I’m helping a client set goals for their IT organisation. During one of our workshops on KPIs and metrics he commented that throughout his career, he never realised the difference between the two. This got me thinking, that prior to working at Amazon Web Services, neither did I!
Taking a deeper look at the differences between KPIs and metrics it seems that while there are crossovers, many people confuse the two (particularly their implementation). During my time at Amazon, I was fortunate enough to learn more about these mechanisms. I’ll weigh in and share my thoughts on the subject.
You get what you measure
Amazon is well known for being a data driven organisation, and measures everything. Every single thing! Just reflect on your online shopping experience for example. It’s likely that you make a purchasing decision based on the product reviews, and the effectiveness of the seller. This helps you establish trust before clicking the purchase button. Once you’ve made the purchase, you will receive a number of notifications, confirming the order, and the expected delivery date. On the day the product is due to arrive, Alexa notifies you as well. Yep, they intentionally measure every process along the way. This inspection of processes allows Amazon to continuously optimise and improve their business, and of course, delight their customers.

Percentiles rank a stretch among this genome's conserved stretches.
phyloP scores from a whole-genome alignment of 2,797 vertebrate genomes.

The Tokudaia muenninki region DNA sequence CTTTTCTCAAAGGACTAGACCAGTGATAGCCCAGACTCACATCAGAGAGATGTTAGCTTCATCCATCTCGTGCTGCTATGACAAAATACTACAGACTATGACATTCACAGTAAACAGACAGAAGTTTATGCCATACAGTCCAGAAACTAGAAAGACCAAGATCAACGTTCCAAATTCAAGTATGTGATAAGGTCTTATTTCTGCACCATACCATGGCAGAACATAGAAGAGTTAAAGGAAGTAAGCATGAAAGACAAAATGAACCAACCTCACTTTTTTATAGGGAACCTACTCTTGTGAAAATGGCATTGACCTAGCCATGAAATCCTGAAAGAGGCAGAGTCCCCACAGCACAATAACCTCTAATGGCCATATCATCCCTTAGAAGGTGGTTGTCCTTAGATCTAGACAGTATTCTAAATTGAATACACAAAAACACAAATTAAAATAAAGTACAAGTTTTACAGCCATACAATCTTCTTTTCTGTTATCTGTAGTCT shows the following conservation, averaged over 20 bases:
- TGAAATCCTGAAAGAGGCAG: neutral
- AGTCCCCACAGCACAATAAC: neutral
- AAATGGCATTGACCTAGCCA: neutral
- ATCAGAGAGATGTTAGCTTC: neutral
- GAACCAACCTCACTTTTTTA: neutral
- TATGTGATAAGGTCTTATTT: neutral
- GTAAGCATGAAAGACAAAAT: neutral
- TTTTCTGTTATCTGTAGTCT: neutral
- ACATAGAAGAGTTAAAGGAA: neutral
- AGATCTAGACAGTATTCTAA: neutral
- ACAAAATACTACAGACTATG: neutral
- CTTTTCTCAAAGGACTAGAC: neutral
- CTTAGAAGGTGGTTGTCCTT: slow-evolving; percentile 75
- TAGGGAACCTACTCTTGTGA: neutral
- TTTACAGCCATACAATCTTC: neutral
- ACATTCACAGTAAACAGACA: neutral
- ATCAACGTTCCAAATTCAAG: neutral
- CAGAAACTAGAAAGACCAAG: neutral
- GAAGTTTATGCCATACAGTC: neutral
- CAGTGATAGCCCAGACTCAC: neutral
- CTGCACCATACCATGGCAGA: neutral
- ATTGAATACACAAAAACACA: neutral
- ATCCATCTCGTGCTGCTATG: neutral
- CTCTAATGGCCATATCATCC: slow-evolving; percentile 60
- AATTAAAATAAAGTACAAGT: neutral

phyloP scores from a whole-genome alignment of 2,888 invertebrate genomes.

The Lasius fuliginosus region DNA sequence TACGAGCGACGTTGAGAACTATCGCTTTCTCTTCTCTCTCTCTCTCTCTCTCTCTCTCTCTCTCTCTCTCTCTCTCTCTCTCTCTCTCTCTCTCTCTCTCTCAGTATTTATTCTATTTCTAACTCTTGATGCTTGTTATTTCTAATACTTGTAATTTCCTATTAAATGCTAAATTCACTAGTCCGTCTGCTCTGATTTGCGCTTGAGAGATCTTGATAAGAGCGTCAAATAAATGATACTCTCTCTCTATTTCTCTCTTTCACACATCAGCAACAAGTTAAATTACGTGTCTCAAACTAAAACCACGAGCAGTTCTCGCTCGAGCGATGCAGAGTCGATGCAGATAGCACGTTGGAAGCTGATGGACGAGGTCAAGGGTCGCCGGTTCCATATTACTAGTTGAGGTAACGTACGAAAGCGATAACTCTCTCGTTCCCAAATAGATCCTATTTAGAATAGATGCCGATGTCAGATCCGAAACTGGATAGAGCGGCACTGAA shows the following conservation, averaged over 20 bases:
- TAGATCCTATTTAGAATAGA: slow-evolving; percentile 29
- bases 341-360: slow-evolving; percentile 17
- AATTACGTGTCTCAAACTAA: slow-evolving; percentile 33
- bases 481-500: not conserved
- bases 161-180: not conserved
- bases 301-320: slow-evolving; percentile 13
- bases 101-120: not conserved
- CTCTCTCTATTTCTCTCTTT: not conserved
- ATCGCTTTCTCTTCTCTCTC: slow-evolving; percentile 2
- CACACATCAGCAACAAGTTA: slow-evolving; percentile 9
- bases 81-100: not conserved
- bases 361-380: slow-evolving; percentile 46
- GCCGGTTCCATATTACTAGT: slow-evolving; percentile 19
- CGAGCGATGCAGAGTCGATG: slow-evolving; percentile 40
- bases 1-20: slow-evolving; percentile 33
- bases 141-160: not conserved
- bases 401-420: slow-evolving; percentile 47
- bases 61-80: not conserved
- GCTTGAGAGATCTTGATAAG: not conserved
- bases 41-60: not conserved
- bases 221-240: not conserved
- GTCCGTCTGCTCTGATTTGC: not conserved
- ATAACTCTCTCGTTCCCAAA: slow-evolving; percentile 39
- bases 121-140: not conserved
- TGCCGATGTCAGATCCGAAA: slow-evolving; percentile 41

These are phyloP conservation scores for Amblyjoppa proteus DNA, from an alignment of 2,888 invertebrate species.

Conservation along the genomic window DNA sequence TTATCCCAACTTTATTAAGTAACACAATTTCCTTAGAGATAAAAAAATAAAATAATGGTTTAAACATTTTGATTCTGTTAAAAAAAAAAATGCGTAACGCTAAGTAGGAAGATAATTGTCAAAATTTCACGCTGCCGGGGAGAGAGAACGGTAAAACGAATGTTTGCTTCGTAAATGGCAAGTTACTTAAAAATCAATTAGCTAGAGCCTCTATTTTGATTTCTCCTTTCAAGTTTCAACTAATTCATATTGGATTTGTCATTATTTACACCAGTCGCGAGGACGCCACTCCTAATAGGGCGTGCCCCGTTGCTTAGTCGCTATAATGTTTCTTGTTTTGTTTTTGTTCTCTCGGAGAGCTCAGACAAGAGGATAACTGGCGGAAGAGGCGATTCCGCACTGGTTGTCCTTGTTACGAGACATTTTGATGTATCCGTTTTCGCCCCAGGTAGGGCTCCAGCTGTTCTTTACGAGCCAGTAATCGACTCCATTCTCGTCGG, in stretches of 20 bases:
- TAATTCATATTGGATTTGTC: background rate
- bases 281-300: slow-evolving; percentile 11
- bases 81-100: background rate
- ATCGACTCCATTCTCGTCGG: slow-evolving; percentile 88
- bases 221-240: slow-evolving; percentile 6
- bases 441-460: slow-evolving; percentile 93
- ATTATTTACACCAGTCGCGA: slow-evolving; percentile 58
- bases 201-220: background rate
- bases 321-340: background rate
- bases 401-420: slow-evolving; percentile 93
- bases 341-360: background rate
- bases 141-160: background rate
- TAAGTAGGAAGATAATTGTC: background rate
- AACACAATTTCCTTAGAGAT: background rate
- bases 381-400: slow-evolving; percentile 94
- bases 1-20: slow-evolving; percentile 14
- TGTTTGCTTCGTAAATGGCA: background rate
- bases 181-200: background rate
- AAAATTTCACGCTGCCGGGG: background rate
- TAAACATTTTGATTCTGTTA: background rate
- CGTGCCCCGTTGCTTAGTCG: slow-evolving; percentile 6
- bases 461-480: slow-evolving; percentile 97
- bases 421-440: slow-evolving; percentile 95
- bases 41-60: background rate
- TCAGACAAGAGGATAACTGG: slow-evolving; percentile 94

What’s the difference between KPIs and metrics?
In short, KPIs track whether you hit business objectives/targets, and metrics track business processes.
Dictionary definition: a KPI (key performance indicator) is a quantifiable measure used to evaluate the success of an organisation, employee, etc. in meeting objectives for performance.
In my opinion, most businesses should aim to have between five and seven KPIs. For example they can be growth related such as the number of new online subscribers in a tech start-up. Or they they can be financial such as the net profit of an established project construction company. A customer retention score of an incumbent telecom provider is an example of a service related KPI.